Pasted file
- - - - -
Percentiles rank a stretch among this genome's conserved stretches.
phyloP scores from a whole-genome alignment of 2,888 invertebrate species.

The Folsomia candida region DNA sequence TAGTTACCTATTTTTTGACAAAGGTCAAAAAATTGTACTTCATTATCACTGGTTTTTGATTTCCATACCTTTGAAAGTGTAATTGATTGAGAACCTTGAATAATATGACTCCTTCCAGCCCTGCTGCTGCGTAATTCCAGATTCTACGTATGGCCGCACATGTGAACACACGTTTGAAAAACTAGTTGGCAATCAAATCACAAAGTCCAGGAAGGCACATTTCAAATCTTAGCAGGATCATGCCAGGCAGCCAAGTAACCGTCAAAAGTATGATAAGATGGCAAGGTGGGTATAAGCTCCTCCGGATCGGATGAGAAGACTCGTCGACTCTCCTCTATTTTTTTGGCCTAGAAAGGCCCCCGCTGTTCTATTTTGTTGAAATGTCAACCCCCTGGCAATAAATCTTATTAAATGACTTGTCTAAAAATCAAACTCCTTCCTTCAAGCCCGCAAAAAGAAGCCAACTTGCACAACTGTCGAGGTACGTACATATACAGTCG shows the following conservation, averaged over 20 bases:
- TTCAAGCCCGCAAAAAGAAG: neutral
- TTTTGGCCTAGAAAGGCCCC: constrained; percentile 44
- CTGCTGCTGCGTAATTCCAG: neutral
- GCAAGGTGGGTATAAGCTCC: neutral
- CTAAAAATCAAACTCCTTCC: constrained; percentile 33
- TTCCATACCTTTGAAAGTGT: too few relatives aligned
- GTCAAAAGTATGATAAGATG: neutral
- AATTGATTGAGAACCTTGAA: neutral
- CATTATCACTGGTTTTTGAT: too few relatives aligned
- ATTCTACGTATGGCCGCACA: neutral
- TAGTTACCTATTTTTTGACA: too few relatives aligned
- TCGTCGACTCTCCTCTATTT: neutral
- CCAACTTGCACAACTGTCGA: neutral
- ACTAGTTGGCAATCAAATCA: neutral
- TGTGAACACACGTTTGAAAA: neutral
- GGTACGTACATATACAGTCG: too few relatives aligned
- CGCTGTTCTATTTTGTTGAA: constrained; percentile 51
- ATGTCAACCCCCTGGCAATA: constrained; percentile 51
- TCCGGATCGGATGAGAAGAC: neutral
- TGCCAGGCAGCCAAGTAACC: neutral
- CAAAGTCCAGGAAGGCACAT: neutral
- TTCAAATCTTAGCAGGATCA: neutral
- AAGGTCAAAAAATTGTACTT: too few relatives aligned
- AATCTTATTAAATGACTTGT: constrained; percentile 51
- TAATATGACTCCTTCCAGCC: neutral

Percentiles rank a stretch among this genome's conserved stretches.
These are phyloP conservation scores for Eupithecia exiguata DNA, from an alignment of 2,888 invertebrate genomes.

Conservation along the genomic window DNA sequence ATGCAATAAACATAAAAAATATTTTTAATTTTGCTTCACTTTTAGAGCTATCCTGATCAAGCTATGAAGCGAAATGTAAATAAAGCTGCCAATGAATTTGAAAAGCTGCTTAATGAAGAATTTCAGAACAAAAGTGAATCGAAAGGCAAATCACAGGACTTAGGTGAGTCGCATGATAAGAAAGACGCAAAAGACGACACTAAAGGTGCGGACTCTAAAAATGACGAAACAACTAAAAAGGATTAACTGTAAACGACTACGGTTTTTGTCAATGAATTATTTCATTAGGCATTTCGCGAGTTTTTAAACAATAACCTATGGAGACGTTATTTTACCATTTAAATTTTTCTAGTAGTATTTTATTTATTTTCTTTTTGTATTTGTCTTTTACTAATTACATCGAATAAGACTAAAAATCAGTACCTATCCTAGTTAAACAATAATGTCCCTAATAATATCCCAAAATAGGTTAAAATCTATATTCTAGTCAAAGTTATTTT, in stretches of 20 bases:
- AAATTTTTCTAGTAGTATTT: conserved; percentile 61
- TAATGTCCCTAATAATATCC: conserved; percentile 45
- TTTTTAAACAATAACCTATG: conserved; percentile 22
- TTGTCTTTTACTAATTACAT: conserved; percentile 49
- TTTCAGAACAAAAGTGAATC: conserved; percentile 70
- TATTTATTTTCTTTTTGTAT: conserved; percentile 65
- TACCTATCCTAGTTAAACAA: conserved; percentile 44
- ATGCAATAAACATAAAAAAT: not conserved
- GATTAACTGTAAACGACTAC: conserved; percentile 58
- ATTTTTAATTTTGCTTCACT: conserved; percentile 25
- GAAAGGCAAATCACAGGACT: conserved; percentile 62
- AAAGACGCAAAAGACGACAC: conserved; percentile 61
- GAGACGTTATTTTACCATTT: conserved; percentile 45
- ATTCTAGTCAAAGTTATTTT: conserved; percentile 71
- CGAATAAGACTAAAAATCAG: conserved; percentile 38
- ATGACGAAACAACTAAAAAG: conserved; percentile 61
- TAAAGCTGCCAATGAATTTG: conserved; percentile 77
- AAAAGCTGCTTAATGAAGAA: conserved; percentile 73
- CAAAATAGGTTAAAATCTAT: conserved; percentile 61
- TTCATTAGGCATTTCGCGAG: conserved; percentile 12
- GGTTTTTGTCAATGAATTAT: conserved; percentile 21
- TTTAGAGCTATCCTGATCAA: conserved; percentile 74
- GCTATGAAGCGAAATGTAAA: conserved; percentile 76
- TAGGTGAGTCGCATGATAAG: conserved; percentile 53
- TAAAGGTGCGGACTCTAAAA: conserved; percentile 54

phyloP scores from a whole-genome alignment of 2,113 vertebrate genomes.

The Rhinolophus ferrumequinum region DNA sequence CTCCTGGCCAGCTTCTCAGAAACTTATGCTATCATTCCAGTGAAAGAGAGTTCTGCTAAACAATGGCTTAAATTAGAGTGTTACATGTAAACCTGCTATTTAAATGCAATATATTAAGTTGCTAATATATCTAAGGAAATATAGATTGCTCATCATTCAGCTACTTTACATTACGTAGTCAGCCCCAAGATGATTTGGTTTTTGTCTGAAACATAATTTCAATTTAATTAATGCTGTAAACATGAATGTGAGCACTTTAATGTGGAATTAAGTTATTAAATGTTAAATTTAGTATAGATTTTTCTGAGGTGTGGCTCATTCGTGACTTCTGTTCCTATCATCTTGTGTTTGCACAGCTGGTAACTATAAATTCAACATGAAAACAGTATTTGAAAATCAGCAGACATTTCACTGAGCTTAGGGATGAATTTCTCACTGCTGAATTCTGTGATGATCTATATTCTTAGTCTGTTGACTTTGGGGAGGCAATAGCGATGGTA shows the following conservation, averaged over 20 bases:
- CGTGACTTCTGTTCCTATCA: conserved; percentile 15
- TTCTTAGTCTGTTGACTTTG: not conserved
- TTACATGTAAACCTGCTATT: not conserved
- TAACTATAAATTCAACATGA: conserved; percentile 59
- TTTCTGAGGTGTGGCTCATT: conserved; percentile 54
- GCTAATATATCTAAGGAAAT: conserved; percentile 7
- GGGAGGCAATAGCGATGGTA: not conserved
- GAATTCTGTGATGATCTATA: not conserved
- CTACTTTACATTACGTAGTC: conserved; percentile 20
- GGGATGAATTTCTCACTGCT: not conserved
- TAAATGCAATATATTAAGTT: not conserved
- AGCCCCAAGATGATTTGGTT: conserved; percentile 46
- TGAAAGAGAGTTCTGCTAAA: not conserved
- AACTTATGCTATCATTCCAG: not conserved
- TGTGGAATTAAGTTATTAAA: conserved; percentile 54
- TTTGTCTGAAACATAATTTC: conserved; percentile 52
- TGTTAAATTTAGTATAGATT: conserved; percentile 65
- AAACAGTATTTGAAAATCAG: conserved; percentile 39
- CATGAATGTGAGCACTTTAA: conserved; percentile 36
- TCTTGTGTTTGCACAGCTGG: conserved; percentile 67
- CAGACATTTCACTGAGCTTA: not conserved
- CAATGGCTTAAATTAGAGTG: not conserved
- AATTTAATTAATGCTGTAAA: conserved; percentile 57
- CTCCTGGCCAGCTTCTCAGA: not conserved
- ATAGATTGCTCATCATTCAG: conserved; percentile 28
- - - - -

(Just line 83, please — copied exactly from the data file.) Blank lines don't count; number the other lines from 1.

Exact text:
- ATAGATTGCTCATCATTCAG: conserved; percentile 28